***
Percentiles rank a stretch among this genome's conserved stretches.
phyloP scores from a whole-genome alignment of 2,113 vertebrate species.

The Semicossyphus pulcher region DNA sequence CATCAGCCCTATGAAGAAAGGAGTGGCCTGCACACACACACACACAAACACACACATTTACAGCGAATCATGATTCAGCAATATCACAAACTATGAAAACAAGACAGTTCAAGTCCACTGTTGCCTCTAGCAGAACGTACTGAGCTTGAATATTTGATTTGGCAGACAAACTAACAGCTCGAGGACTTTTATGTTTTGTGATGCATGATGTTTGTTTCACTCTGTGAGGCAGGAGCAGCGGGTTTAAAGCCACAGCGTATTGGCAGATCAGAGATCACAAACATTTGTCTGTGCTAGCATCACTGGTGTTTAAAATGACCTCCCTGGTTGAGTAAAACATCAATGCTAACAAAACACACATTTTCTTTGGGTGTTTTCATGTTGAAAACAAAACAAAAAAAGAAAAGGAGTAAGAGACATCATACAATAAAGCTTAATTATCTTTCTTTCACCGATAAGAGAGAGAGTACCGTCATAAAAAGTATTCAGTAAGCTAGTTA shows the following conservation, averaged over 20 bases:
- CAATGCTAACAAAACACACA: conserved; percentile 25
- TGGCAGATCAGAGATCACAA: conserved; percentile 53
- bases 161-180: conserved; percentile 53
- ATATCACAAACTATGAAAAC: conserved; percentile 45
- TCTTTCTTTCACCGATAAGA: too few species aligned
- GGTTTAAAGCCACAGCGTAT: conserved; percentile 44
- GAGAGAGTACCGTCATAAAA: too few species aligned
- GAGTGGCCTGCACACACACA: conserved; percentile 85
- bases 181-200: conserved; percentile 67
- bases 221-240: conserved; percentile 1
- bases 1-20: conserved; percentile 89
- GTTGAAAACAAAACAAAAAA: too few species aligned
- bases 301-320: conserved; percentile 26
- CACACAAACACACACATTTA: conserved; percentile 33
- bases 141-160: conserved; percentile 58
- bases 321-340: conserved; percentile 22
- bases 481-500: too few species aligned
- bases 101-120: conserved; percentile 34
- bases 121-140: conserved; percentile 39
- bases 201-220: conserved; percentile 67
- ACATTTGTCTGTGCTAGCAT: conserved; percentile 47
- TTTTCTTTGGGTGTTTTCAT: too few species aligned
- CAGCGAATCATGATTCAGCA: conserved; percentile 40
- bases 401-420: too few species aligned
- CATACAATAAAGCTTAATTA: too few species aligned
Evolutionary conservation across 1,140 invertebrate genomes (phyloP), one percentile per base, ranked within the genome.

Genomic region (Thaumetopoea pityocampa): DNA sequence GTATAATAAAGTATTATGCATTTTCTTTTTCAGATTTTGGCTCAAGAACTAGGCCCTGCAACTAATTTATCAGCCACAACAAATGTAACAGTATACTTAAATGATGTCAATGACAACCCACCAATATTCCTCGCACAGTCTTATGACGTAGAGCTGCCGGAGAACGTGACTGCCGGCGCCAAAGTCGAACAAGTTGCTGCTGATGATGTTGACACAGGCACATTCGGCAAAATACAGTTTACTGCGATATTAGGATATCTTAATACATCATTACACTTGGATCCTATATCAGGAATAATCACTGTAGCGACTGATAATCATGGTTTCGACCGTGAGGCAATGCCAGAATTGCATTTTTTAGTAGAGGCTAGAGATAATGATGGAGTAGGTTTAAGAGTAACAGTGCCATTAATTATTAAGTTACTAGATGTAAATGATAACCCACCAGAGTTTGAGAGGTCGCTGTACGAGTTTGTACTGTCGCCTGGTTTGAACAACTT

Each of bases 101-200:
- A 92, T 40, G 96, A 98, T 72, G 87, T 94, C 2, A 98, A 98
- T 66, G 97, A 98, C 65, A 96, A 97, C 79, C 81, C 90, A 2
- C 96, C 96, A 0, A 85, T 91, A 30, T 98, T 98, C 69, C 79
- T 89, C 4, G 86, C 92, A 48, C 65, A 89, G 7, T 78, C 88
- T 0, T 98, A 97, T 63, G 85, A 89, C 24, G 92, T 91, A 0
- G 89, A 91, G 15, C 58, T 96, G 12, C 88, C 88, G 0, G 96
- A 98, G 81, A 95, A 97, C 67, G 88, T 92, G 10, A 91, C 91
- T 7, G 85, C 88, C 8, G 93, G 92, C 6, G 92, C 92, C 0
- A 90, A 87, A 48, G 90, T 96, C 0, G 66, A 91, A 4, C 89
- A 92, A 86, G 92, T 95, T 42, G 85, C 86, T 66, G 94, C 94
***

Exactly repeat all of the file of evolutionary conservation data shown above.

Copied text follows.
Percentiles rank a stretch among this genome's conserved stretches.
phyloP scores from a whole-genome alignment of 2,113 vertebrate species.

The Semicossyphus pulcher region DNA sequence CATCAGCCCTATGAAGAAAGGAGTGGCCTGCACACACACACACACAAACACACACATTTACAGCGAATCATGATTCAGCAATATCACAAACTATGAAAACAAGACAGTTCAAGTCCACTGTTGCCTCTAGCAGAACGTACTGAGCTTGAATATTTGATTTGGCAGACAAACTAACAGCTCGAGGACTTTTATGTTTTGTGATGCATGATGTTTGTTTCACTCTGTGAGGCAGGAGCAGCGGGTTTAAAGCCACAGCGTATTGGCAGATCAGAGATCACAAACATTTGTCTGTGCTAGCATCACTGGTGTTTAAAATGACCTCCCTGGTTGAGTAAAACATCAATGCTAACAAAACACACATTTTCTTTGGGTGTTTTCATGTTGAAAACAAAACAAAAAAAGAAAAGGAGTAAGAGACATCATACAATAAAGCTTAATTATCTTTCTTTCACCGATAAGAGAGAGAGTACCGTCATAAAAAGTATTCAGTAAGCTAGTTA shows the following conservation, averaged over 20 bases:
- CAATGCTAACAAAACACACA: conserved; percentile 25
- TGGCAGATCAGAGATCACAA: conserved; percentile 53
- bases 161-180: conserved; percentile 53
- ATATCACAAACTATGAAAAC: conserved; percentile 45
- TCTTTCTTTCACCGATAAGA: too few species aligned
- GGTTTAAAGCCACAGCGTAT: conserved; percentile 44
- GAGAGAGTACCGTCATAAAA: too few species aligned
- GAGTGGCCTGCACACACACA: conserved; percentile 85
- bases 181-200: conserved; percentile 67
- bases 221-240: conserved; percentile 1
- bases 1-20: conserved; percentile 89
- GTTGAAAACAAAACAAAAAA: too few species aligned
- bases 301-320: conserved; percentile 26
- CACACAAACACACACATTTA: conserved; percentile 33
- bases 141-160: conserved; percentile 58
- bases 321-340: conserved; percentile 22
- bases 481-500: too few species aligned
- bases 101-120: conserved; percentile 34
- bases 121-140: conserved; percentile 39
- bases 201-220: conserved; percentile 67
- ACATTTGTCTGTGCTAGCAT: conserved; percentile 47
- TTTTCTTTGGGTGTTTTCAT: too few species aligned
- CAGCGAATCATGATTCAGCA: conserved; percentile 40
- bases 401-420: too few species aligned
- CATACAATAAAGCTTAATTA: too few species aligned
Evolutionary conservation across 1,140 invertebrate genomes (phyloP), one percentile per base, ranked within the genome.

Genomic region (Thaumetopoea pityocampa): DNA sequence GTATAATAAAGTATTATGCATTTTCTTTTTCAGATTTTGGCTCAAGAACTAGGCCCTGCAACTAATTTATCAGCCACAACAAATGTAACAGTATACTTAAATGATGTCAATGACAACCCACCAATATTCCTCGCACAGTCTTATGACGTAGAGCTGCCGGAGAACGTGACTGCCGGCGCCAAAGTCGAACAAGTTGCTGCTGATGATGTTGACACAGGCACATTCGGCAAAATACAGTTTACTGCGATATTAGGATATCTTAATACATCATTACACTTGGATCCTATATCAGGAATAATCACTGTAGCGACTGATAATCATGGTTTCGACCGTGAGGCAATGCCAGAATTGCATTTTTTAGTAGAGGCTAGAGATAATGATGGAGTAGGTTTAAGAGTAACAGTGCCATTAATTATTAAGTTACTAGATGTAAATGATAACCCACCAGAGTTTGAGAGGTCGCTGTACGAGTTTGTACTGTCGCCTGGTTTGAACAACTT

Each of bases 101-200:
- A 92, T 40, G 96, A 98, T 72, G 87, T 94, C 2, A 98, A 98
- T 66, G 97, A 98, C 65, A 96, A 97, C 79, C 81, C 90, A 2
- C 96, C 96, A 0, A 85, T 91, A 30, T 98, T 98, C 69, C 79
- T 89, C 4, G 86, C 92, A 48, C 65, A 89, G 7, T 78, C 88
- T 0, T 98, A 97, T 63, G 85, A 89, C 24, G 92, T 91, A 0
- G 89, A 91, G 15, C 58, T 96, G 12, C 88, C 88, G 0, G 96
- A 98, G 81, A 95, A 97, C 67, G 88, T 92, G 10, A 91, C 91
- T 7, G 85, C 88, C 8, G 93, G 92, C 6, G 92, C 92, C 0
- A 90, A 87, A 48, G 90, T 96, C 0, G 66, A 91, A 4, C 89
- A 92, A 86, G 92, T 95, T 42, G 85, C 86, T 66, G 94, C 94